Adult Deletion of PGC-1α and β in Skeletal Muscle Improves Glucose Tolerance Despite the Development of Mitochondrial Dysfunction

Presentation Number: LB MON 79
Date of Presentation: April 3rd, 2017

Zachary Bush1, Christopher Ballmann2, Yawen Tang1, Martin E. Young1 and Glenn C. Rowe*1
1University of Alabama at Birmingham, Birmingham, AL, 2University of Alabama at Birmingham


Skeletal muscle mitochondrial dysfunction has been proposed as a major contributor to insulin resistance and ultimately the development of type II diabetes (T2D). Interventions, such as exercise, which are able to improve mitochondrial function have been shown to be a powerful tool in both the prevention and reversal of T2D. The peroxisome proliferator-activated receptor gamma, coactivator-1 (PGC-1) family of transcriptional coactivators has emerged as potent regulators of mitochondrial function, energy homeostasis and whole body metabolism. Moreover, dysregulation of PGC-1s has been associated with the onset of metabolic diseases in rodents and humans including obesity and T2D. However, many of these rodent studies utilized either whole body or from birth deletions of PGC-1α and/or PGC-1β. Therefore, we sought to determine whether loss of PGC-1s in adult skeletal muscle would contribute to the development of type II diabetes and insulin resistance, through utilization of an inducible muscle-specific deletion of PGC-1α and β (iMyo-PGC-1DKO). We have recently reported that the iMyo-PGC-1DKO animals develop mitochondrial dysfunction (with a marked reduction in electron transport activity) within 4 weeks post-deletion. Consistent with this, ex vivo analysis of substrate utilization revealed that these muscles exhibited impaired glucose and fatty-acid oxidation. in addition, insulin was unable to influence glucose and fatty-acid oxidation ex vivo, suggesting impaired insulin response. Notably the deletion of both PGC-1α and β did not affect fiber composition or muscle strength in the iMyo-PGC-1DKOs, suggesting that observed differences in oxidative metabolism were independent of fibertype. Surprisingly, deletion of both PGC-1s resulted in increased glucose clearance from circulation determined by glucose tolerance test (GTT), with no difference in insulin action determined by insulin tolerance test (ITT). Taken together these data suggests that although loss of PGC-1s in skeletal muscle adversely affects muscle metabolism, it is not the primary cause of T2D development.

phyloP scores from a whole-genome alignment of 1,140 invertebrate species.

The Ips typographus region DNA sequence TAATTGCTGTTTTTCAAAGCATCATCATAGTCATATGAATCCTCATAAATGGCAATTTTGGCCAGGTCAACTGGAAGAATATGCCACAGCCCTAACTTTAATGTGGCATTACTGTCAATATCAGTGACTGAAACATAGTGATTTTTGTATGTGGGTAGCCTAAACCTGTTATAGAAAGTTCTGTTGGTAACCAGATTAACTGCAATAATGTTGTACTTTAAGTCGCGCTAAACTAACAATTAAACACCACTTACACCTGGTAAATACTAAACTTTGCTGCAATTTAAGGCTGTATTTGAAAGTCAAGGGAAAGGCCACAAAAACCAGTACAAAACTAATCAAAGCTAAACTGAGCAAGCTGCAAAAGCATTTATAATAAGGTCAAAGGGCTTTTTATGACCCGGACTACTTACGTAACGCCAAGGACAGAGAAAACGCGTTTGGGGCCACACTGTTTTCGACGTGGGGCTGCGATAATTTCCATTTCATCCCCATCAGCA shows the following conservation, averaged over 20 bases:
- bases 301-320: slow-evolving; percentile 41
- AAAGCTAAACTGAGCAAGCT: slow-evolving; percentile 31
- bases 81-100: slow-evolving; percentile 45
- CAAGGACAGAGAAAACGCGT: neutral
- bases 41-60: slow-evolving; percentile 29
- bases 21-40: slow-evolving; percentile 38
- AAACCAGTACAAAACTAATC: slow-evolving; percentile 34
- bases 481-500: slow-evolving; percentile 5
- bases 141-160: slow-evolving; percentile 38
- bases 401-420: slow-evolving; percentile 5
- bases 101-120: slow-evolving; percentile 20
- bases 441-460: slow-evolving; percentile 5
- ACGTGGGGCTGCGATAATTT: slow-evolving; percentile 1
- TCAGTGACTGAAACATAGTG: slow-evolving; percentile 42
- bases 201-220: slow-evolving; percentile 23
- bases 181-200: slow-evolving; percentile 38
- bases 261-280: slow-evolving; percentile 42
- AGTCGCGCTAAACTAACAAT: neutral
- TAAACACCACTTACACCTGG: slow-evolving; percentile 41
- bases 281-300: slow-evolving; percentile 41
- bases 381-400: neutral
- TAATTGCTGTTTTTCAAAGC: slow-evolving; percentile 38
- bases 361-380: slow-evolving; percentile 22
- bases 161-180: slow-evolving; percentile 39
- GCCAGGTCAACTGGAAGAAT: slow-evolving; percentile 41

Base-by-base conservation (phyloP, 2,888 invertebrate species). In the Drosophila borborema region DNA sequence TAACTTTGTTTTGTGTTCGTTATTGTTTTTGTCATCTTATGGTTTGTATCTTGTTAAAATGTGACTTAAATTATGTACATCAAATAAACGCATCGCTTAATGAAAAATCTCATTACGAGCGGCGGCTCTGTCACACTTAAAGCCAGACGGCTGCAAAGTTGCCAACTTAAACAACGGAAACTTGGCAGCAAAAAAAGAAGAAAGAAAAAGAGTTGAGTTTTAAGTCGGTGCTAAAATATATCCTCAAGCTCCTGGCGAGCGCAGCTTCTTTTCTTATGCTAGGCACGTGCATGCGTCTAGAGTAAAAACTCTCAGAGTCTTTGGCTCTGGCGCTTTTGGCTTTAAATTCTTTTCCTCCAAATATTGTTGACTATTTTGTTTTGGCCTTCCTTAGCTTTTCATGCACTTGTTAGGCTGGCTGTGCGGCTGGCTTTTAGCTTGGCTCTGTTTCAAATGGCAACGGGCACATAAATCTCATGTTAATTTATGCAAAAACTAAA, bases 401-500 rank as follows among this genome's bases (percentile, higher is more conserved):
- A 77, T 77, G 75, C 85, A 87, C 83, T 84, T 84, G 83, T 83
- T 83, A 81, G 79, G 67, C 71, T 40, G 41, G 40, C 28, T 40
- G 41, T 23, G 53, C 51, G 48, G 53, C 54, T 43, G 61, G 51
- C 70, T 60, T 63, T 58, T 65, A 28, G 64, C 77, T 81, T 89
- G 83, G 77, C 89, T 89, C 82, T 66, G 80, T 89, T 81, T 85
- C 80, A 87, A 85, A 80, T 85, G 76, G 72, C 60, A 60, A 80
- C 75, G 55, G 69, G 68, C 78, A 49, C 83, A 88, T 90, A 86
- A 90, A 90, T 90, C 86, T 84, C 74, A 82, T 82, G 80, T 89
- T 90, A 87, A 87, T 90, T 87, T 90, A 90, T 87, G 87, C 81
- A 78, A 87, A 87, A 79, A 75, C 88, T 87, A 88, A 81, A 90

Nothing to Disclose: ZB, CB, YT, MEY, GCR